Is the library the new public square?

David Adjaye and Other Experts Explore the Future of Libraries

“The future happens unevenly. It already exists somewhere,” said Ginnie Cooper. “Some piece of it is already happening. Who can you learn from?,” she counseled at a panel discussion about the “Future of the Library,” where she, David Adjaye, Nader Tehrani, Jeffrey Schnapp, and Chris Bourg shared their insights with the MIT Libraries Task Force and the broader community. Throughout the evening, these esteemed architects, librarians and scholars discussed precedents in their own work that hint at this elusive “piece” of the future that “already exists,” as well as the ambitious work ahead for libraries to realize their potential as spaces for engagement, creation, reflection or refuge.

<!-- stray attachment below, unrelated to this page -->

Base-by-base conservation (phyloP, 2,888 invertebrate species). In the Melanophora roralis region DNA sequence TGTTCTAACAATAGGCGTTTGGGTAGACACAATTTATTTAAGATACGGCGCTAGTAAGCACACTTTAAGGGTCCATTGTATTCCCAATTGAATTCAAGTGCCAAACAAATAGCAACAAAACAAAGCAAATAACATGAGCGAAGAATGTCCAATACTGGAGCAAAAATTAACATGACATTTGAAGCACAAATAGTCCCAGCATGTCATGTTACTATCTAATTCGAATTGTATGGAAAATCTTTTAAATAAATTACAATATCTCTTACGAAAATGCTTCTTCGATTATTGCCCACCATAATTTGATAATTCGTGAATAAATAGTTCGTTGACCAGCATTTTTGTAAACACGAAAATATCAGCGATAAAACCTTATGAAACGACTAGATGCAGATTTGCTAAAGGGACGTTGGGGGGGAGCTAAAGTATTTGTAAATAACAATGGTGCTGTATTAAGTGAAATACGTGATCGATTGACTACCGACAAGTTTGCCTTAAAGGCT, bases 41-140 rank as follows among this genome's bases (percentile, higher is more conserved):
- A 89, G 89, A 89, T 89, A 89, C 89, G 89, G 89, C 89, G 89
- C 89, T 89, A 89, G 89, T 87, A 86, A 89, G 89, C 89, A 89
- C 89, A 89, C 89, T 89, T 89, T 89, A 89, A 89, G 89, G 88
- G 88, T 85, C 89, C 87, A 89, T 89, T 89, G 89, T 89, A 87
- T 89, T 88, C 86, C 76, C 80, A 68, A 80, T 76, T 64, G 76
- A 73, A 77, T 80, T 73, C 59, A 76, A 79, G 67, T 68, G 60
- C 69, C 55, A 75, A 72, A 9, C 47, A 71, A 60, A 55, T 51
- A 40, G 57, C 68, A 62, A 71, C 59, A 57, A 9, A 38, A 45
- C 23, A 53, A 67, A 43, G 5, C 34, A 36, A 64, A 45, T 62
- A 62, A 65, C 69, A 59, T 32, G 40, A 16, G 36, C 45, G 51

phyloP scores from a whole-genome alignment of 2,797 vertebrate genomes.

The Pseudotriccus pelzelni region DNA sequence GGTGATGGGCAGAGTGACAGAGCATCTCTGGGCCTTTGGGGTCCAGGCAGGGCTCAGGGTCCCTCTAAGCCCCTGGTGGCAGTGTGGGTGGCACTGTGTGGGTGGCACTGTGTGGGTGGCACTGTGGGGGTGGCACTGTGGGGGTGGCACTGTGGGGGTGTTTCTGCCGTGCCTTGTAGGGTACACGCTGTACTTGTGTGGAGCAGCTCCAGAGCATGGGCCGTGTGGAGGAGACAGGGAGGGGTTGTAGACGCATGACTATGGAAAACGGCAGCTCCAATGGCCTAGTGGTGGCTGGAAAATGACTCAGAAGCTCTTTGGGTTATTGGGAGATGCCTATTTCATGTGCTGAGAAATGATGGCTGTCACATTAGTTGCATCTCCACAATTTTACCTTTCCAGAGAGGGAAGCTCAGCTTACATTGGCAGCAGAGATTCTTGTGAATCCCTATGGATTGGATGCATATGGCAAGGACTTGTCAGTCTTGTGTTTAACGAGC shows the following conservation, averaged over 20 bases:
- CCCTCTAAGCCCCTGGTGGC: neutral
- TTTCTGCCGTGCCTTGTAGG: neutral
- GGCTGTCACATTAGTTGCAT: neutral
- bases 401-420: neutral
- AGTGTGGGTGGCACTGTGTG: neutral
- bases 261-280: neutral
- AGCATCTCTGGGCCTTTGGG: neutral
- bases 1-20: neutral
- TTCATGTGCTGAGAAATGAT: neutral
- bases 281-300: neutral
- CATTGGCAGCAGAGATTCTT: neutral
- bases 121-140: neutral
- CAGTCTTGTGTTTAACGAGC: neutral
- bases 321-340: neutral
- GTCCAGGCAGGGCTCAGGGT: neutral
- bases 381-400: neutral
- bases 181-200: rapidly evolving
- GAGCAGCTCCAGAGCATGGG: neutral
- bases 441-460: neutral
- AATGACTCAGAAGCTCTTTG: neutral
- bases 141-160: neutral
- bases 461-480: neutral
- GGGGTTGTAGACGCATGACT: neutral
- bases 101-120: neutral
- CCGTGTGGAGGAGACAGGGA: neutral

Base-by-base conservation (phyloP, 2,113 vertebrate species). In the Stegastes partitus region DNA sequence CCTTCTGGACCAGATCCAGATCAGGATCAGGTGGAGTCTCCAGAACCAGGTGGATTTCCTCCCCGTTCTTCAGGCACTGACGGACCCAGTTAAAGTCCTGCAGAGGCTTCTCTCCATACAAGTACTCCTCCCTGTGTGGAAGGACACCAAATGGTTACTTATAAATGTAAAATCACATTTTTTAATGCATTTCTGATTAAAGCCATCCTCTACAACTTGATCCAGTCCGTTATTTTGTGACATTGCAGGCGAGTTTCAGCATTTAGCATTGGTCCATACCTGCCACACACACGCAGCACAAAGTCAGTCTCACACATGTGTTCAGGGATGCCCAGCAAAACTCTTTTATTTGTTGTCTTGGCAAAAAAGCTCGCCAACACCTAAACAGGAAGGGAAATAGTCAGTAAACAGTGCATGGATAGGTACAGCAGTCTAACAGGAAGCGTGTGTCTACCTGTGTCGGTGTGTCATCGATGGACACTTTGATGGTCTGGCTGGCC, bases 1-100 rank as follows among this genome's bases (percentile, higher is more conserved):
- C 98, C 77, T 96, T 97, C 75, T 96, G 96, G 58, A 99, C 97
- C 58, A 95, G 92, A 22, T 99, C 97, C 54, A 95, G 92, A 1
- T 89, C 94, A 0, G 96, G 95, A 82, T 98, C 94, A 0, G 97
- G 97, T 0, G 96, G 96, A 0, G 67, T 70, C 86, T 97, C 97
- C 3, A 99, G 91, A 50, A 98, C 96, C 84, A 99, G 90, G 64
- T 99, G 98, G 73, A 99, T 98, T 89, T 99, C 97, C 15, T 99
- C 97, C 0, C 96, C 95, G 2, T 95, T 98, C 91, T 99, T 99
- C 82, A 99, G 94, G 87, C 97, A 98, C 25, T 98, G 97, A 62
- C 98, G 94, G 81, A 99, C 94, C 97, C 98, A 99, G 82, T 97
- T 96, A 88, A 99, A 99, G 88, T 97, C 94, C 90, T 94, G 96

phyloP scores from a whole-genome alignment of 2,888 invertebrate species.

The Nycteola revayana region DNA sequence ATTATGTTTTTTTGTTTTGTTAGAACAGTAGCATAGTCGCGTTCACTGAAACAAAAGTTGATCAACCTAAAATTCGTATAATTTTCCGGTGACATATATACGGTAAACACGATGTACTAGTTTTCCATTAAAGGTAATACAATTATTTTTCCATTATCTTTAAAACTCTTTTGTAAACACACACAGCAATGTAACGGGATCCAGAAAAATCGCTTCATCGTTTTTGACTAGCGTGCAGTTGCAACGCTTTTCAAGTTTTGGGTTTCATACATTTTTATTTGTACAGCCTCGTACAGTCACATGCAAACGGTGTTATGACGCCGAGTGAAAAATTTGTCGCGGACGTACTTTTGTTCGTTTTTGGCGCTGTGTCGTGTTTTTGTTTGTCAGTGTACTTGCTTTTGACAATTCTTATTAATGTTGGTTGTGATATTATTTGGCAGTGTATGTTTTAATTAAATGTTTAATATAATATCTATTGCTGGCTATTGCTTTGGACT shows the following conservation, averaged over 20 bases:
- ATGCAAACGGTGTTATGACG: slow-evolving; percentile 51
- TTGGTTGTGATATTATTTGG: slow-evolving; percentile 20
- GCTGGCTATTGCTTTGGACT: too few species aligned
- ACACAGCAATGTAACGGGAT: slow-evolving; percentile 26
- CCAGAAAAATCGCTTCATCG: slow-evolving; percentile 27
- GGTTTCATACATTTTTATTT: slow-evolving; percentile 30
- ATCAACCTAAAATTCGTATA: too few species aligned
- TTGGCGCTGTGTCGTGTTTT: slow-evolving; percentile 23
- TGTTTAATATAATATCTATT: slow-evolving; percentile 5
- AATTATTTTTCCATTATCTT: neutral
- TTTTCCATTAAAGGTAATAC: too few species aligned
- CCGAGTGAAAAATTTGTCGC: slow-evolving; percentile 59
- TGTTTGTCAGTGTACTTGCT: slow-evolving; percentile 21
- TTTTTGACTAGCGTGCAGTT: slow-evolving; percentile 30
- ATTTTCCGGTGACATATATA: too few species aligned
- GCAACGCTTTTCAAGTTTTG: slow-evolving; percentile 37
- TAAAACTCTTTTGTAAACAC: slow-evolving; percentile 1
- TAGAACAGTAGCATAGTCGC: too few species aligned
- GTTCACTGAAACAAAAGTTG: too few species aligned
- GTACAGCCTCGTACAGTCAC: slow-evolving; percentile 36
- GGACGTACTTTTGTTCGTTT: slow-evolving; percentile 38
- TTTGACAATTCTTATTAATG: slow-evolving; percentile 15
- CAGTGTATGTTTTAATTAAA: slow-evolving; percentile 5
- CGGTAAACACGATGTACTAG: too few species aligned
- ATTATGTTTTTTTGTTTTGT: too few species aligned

“The stuff I do is as old as it gets. It’s still about weighty, heavy things that get put on top of each other to create funny things called enclosures. And we have these emotional relationships to these things…. My job is to put a spell on people to make them think that something is important, especially when I’m making cultural objects,” Adjaye stated. Since 2000, a number of libraries rank among Adjaye Associates’ global projects, including the Idea Stores in East London, the Gwangju River Reading Room in South Korea, and the Francis A. Gregory and William O. Lockridge/Bellevue branches of the District of Columbia Public Library in Washington, DC. In each of these projects, Adjaye says his investigation into the nature of the library led him to consider the notion of place-making and how spaces influence social behaviors.